All posts tagged: G.K. Chesterton

Etc., etc., etc…

I once posted something to the effect that I couldn’t possibly write something each and every day; there just isn’t enough things worth mentioning, much less reading about… Silly rabbit… The problem these days seems to be that there are entirely too many things that need to be said, discussed and challenged, and the problem, at least for me, is to keep from falling into the gaping abyss of pessimism and depression by the sheer magnitude of the tasks before us. Yes, US… I not doing this alone, people… Someone put the nit-twit down and help me… If anyone is even reading this, which I, for one, don’t really believe. But that’s not why one writes, or, at least, not why I write. In the academic world there’s a fairly well accepted maxim that runs “publish or perish.’ For me, it’s publish or scream. And the world is already a much too noisy place as it is… Yes, this blog could be construed as adding to the noise, but, since no one reads it, it …

The English Poetic Mind by Charles Williams – an appreciation, of sorts…

Charles Williams, a contemporary and friend of C.S. Lewis and J.R.R. Tolkien, wrote prolifically about many things, among them literary criticism, plays and poetry, as well as seven wholly remarkable novels, which to this day remain on my must read (and re-read) short list. I find myself agreeing with Lewis in the belief that if a book is worth reading at all, it is worth re-reading many times. A book which, upon a second reading, no matter how much it might have engaged us on the first pass, fails to rekindle the excitement, the wonder, that out-of-body sense of other-worldliness, is a book that probably didn’t elicit those reactions the first time through, but held us through sheer novelty, whether via technical innovation or obtrusiveness of subject matter…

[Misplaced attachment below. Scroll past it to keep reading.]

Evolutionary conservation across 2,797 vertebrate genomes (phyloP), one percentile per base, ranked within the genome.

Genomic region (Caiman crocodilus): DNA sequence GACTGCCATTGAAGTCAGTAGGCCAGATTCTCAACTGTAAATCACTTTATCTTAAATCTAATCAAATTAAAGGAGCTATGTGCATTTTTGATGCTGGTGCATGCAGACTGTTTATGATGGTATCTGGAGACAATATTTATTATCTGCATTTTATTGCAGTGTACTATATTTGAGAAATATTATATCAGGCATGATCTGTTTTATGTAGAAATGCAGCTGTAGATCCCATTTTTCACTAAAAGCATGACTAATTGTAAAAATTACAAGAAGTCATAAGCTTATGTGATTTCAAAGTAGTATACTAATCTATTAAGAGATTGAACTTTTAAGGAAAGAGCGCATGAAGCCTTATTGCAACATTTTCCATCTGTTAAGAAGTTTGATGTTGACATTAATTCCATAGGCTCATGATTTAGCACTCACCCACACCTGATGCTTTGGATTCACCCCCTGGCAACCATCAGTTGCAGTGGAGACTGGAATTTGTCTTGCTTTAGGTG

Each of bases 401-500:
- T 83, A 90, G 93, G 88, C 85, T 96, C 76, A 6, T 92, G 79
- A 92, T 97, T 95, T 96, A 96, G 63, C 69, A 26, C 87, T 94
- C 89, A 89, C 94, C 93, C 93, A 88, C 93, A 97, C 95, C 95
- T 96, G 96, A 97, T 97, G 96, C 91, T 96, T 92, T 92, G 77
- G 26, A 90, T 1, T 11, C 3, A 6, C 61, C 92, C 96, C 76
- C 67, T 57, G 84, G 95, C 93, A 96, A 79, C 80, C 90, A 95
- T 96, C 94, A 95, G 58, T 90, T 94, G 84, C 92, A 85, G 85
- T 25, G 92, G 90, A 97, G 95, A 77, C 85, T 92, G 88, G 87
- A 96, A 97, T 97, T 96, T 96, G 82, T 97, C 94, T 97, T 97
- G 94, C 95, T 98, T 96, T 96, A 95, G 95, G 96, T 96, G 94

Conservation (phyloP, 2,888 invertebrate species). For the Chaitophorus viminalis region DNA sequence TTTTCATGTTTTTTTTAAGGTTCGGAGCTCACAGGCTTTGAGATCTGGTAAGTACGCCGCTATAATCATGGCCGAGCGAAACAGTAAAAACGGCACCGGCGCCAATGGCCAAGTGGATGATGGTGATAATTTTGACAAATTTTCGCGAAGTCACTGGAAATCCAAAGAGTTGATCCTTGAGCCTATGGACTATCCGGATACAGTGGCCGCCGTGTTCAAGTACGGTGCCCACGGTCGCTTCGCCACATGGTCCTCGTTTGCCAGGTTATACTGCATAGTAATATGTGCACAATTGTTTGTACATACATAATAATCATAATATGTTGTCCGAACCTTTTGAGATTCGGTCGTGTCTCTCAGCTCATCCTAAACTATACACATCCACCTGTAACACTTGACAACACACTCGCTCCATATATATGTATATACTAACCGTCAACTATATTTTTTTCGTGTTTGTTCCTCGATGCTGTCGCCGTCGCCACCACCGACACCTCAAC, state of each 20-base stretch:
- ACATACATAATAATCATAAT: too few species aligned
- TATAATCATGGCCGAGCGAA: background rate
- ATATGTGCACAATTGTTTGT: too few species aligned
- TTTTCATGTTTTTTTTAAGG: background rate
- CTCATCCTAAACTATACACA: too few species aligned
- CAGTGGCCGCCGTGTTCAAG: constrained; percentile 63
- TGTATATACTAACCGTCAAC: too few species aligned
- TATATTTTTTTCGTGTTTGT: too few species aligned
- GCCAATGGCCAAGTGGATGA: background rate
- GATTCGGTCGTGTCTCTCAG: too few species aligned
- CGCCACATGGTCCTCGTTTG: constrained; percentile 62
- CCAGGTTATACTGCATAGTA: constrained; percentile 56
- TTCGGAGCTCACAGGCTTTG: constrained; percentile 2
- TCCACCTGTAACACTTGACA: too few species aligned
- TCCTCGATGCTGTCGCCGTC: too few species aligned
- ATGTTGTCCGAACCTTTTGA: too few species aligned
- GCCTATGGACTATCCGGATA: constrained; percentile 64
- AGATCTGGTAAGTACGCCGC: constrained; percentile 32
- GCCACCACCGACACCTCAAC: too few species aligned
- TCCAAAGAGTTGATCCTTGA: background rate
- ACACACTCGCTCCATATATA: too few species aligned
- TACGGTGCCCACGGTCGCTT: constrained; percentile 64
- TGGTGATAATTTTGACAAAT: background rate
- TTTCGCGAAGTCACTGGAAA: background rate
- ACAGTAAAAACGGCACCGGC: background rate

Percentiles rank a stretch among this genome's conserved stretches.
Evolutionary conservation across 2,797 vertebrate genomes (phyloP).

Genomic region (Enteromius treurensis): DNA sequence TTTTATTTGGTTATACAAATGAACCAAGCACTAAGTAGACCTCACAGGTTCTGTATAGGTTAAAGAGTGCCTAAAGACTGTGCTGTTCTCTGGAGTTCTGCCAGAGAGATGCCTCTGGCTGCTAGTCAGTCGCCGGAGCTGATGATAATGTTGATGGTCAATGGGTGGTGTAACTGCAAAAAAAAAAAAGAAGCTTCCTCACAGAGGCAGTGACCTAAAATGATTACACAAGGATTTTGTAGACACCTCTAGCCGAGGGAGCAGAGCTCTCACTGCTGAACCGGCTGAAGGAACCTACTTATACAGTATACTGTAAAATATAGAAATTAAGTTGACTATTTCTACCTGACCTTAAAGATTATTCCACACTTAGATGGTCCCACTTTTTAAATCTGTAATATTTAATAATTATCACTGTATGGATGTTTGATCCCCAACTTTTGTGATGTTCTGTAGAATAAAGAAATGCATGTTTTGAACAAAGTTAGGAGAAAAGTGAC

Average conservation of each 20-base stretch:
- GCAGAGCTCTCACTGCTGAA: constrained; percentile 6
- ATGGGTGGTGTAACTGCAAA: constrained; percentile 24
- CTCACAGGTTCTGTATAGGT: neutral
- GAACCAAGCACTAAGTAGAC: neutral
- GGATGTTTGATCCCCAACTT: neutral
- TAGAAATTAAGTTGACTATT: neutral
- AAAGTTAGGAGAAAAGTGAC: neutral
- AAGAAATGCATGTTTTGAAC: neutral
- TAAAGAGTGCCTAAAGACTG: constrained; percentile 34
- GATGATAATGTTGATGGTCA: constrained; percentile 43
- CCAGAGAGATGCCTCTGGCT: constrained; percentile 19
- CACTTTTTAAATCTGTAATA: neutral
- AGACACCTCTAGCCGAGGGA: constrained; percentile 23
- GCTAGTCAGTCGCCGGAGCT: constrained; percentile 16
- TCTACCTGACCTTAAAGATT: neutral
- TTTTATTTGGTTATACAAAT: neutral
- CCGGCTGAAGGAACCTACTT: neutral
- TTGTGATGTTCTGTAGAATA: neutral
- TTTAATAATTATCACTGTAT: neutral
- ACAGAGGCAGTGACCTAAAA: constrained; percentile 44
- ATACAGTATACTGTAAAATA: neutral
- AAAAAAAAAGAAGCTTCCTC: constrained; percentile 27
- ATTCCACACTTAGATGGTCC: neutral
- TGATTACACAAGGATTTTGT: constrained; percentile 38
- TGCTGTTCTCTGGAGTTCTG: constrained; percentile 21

Upon returning home from abroad…

G. K. Chesterton once wrote (actually he wrote it, in various forms, many times) that the only way to discover one’s home was to leave it; that once he had become habituated to the point of no longer being able to actually see it the only cure was to go away on an extended vacation (or holiday, as the Europeans like to refer to it), for the express purpose not of seeing new places but of rediscovering an old one. It was only after having immersed himself in a different environment that he was able to see his home with fresh vision, as it were… He even based a substantial portion of the book Manalive upon this theme…